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Thursday's "Rhys Ifans heads to Elementary, FX developing Last of the Mohicans and S4C budget cut" news

Posted on June 27, 2013 | Post a comment | Bookmark and Share

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Film casting

Trailers
  • Trailer for Thanks For Sharing, with Mark Ruffalo, Gwyneth Paltrow, Tim Robbins and Pink
  • Trailer for Hell Baby with Rob Corddry and Leslie Bibb

Audio

Canadian TV

UK TV

US TV

US TV casting

New US TV shows New US TV show casting

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What did you watch this fortnight? Including Trance, Rogue, Bates Motel, Endeavour and Southland

Posted on April 21, 2013 | comments | Bookmark and Share

It's "What did you watch this weekfortnight?", my chance to tell you what I movies and TV I've watched this weekfortnight that I haven't already reviewed and your chance to recommend things to everyone else (and me) in case I've missed them.

First, the usual recommendations:

  • The Americans (FX/ITV)
  • Arrow (The CW/Sky 1)
  • Being Human (US) (SyFy)
  • The Daily Show (Comedy Central)
  • Doctor Who (BBC1/BBC America)
  • Elementary (CBS/Sky Living)
  • Endeavour (ITV1)
  • Go On (NBC)
  • Hannibal (NBC/Sky Living)
  • Modern Family (ABC/Sky 1)
  • Plebs (ITV2)
  • Vegas (CBS/Sky Atlantic).

These are all going to be on in either the UK or the US, perhaps even both, but I can't be sure which. Continuum returns in Canada tonight, so I'd suggest tuning in for that, too.

Still in the viewing queue: Friday night's Las Vegas and last night's Doctor Who (review tomorrow when I've seen it), as well as Netflix's new release, Hemlock Grove. But I've tried a few new shows in the past couple of weeks:

Arne Dahl (BBC4)
Basically – as Stu_N put it – The Professionals with pilchards. Dreadful.

Rogue (DirecTV)
Thandie Newton is a very implausible, undercover cop whose son gets killed and she blames herself. Despite the decent cast, which includes Martin Csokas from Falcón and Ian Hart, an incredibly forgettable, derivative show.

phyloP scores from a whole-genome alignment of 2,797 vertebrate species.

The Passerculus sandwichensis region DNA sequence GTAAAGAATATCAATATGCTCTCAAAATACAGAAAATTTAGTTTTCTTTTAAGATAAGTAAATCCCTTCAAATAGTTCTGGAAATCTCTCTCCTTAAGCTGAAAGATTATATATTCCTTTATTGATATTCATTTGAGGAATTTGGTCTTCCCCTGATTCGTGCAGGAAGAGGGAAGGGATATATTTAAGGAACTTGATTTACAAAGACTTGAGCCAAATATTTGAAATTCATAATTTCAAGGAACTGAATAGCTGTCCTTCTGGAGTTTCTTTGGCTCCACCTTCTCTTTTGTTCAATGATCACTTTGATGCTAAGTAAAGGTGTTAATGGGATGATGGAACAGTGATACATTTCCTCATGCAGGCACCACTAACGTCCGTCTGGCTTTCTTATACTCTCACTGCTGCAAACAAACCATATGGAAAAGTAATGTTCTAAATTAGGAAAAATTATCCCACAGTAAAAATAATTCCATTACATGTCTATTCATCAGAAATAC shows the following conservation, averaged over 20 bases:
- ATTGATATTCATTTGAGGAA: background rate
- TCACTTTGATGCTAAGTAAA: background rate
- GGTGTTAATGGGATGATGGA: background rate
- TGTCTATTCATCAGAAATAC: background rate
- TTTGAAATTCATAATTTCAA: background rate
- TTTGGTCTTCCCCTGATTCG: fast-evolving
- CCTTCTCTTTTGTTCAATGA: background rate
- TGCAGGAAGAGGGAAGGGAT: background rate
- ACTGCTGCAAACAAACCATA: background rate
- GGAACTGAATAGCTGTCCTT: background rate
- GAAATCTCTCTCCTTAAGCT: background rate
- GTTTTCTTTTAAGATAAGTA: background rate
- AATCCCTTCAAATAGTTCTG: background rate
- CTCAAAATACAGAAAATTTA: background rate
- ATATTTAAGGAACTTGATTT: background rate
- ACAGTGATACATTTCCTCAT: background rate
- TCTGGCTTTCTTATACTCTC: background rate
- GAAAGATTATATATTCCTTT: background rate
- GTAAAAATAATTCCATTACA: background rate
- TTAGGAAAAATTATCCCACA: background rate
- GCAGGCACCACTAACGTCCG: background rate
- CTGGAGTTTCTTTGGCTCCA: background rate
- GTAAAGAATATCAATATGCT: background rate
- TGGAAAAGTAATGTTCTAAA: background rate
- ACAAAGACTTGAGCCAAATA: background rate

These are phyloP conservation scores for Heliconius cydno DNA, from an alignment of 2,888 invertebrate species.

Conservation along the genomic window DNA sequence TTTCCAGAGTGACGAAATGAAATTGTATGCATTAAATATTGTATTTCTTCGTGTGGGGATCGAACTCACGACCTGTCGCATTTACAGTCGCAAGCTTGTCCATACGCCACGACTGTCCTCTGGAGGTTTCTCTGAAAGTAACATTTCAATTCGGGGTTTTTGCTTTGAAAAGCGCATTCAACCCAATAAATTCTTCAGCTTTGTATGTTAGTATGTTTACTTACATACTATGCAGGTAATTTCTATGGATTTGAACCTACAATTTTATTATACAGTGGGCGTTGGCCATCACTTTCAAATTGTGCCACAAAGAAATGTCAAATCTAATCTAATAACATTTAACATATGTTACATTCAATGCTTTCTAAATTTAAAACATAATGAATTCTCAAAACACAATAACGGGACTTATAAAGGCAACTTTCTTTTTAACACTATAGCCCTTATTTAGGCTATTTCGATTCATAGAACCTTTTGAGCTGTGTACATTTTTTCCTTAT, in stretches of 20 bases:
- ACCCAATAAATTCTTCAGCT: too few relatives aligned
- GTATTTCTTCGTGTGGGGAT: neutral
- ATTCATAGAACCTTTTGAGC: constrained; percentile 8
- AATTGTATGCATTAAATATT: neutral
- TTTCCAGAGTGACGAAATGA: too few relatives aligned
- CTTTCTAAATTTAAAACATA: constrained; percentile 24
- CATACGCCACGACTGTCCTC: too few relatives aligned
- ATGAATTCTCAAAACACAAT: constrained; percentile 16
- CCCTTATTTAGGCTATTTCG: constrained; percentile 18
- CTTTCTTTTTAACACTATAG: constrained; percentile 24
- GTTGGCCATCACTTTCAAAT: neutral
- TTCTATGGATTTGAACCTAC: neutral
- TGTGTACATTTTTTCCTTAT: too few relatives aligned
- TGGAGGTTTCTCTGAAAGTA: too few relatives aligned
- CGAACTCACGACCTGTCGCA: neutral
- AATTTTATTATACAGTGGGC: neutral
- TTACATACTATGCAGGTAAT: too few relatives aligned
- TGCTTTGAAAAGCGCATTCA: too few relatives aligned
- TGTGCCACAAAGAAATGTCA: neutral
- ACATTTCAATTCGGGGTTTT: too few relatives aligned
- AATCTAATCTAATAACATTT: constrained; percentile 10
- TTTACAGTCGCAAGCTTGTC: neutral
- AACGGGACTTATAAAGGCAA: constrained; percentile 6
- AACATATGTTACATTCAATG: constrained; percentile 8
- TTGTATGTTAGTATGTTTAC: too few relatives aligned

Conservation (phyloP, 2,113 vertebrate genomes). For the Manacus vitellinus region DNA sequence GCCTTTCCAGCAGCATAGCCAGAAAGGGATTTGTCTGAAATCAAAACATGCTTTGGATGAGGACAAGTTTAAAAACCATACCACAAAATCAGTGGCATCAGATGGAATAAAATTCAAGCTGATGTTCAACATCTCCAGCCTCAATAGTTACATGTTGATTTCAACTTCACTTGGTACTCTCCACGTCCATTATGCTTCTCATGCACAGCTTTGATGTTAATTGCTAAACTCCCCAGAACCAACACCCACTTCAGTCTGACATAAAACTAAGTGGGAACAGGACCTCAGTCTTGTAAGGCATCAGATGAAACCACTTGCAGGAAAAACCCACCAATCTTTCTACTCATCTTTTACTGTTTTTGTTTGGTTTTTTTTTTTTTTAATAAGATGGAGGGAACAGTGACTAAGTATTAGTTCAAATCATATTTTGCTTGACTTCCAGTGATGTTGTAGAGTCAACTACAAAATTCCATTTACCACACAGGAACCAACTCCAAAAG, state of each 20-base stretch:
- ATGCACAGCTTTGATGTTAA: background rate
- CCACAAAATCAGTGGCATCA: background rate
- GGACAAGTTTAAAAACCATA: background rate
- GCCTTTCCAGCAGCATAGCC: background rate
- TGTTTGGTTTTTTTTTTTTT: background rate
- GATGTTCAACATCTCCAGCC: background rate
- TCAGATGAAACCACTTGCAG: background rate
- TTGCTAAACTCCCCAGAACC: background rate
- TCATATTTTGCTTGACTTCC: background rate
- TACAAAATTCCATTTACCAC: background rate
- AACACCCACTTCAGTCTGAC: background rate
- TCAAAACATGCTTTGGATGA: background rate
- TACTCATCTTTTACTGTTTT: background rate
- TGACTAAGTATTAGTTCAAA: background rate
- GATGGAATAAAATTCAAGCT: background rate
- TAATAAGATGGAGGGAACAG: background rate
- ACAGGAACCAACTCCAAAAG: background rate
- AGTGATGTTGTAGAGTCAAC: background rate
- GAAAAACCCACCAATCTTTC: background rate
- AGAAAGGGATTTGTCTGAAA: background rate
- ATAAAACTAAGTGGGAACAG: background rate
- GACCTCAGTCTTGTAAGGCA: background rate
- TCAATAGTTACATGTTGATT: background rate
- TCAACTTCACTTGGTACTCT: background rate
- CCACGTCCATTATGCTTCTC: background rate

I also watched the Easter Jonathan Creek special, which despite a whole lot of merits (the cast, the changes in format), was absolute ridiculous and bore no resemblance to reality. Plus how do you cast both Rik Mayall and Nigel Planer in a show and not have them meet?

Now, some thoughts on some of the regulars and some of the shows I'm still trying:

  • The Americans (FX/ITV): The usual problem that when show runner Joe Weisberg isn't involved in the scripting, the episode just isn't as authentic-feeling as the other episodes. The developments between the two Russians feel a little padded out, and I'm not sure they would have been quite so merciful this week, given their need to preserve their identities.
  • Bates Motel (A&E/Universal): Quite tedious now, and in no sense really related to Psycho, beyond names and presumably the eventual conclusion. Despite those blips of interest in the first three episodes, the show's settled on a very dull formula now, with only Vera Farmiga's character offering any real reason to watch.
  • Being Human (US) (SyFy): Another show that finished, leaving a lot of hanging storyline threads. The revelations haven't been as impressive or as interesting as you might have hoped, and as I said last night, it does feel like the whole of this season could have been covered in just an episode or two.
  • Cougar Town (TBS/Sky Living): A somewhat uninteresting way to end the season, but also slightly deeper than normal. The writers didn't take the show anywhere especially new, but having Tippi Hedren show up for the finale was worth watching it for anyway.